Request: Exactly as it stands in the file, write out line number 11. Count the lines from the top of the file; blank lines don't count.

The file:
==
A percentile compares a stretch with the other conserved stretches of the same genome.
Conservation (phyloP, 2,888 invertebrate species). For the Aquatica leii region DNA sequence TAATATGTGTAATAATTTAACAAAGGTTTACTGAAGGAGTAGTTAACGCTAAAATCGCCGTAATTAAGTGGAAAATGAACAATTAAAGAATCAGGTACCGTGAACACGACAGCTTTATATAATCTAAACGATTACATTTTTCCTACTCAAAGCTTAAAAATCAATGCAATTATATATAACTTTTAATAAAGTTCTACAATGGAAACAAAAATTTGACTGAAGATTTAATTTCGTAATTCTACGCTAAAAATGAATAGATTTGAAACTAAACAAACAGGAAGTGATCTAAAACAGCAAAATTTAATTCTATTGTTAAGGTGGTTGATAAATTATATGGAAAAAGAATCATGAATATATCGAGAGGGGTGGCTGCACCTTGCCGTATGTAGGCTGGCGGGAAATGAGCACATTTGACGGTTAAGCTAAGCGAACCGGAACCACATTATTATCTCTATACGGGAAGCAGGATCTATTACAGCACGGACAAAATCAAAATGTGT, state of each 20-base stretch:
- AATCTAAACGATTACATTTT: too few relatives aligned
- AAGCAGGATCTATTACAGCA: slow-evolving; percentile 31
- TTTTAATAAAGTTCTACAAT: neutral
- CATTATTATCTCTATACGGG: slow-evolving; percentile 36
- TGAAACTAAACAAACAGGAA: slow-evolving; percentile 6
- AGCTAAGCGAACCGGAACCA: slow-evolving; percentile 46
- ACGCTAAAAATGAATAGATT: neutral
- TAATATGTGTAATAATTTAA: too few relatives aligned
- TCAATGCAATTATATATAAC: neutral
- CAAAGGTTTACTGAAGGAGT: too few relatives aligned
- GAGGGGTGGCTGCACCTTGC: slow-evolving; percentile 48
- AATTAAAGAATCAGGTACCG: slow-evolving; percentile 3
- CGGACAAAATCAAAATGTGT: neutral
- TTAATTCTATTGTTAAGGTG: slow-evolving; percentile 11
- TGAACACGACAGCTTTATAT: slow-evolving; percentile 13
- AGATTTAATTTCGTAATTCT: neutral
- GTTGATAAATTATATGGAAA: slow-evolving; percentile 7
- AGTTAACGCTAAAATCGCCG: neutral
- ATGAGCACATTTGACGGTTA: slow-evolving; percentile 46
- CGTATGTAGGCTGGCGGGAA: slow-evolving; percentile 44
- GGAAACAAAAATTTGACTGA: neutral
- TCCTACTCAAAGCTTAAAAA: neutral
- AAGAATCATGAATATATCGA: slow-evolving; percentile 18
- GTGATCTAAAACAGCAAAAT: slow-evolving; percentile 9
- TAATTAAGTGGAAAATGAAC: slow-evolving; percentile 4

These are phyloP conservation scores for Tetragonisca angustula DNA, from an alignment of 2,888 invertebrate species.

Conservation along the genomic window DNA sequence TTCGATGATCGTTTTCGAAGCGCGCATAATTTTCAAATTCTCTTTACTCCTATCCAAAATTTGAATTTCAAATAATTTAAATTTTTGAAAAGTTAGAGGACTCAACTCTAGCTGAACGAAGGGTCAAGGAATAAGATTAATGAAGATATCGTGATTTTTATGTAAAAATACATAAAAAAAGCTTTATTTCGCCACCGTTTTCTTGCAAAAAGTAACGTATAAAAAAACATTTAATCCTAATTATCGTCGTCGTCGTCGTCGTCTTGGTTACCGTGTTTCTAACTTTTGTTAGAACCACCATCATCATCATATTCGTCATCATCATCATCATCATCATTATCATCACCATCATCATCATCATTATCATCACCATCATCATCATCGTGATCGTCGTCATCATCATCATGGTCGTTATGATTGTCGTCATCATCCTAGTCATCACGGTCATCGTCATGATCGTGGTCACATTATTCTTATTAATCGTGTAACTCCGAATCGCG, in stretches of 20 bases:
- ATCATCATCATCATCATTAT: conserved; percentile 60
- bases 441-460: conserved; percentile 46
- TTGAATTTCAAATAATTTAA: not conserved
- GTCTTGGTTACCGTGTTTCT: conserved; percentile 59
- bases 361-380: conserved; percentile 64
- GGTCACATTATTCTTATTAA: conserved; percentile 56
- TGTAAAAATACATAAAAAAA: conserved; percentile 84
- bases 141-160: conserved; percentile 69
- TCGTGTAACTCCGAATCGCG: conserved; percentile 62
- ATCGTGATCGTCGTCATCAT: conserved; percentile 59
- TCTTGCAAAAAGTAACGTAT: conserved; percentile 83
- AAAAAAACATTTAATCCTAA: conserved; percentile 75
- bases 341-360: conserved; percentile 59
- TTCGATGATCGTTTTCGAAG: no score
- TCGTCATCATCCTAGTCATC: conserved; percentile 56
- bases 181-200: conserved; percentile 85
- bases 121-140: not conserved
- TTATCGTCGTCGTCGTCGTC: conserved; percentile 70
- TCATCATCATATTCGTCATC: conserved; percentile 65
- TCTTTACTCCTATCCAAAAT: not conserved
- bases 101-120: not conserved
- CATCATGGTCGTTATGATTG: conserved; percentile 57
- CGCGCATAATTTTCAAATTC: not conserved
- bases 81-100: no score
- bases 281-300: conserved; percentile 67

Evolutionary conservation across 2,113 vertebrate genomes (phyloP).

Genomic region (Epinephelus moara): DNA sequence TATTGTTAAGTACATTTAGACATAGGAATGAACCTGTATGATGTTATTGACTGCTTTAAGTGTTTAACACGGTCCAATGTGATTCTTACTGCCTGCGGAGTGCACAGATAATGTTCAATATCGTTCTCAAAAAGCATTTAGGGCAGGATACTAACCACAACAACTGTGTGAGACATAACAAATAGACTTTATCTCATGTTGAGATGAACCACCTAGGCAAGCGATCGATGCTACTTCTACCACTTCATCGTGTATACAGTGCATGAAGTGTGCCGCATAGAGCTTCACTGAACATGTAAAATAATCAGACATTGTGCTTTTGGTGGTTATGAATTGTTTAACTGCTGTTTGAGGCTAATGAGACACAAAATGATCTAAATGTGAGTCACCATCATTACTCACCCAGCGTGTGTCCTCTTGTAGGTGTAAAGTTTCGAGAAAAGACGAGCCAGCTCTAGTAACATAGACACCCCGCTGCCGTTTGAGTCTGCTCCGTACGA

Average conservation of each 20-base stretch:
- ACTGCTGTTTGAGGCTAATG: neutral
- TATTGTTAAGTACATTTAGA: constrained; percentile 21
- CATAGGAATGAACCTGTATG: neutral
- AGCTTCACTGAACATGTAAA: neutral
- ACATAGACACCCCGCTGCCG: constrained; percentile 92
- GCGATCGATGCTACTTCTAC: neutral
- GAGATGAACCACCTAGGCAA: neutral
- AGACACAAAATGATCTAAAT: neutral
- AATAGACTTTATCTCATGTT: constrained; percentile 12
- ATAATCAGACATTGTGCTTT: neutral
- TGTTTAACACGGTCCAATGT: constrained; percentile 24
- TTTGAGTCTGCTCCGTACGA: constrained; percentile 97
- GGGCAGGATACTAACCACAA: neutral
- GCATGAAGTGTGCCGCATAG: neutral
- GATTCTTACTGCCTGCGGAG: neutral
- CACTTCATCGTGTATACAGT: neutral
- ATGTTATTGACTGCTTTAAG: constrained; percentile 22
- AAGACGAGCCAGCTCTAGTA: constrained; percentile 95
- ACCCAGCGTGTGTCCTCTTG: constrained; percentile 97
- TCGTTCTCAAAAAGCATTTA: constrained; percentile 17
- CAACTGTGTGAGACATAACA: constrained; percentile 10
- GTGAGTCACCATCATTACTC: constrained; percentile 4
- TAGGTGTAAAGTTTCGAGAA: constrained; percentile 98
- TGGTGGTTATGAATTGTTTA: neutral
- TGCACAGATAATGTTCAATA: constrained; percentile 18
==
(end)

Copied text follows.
- TCAATGCAATTATATATAAC: neutral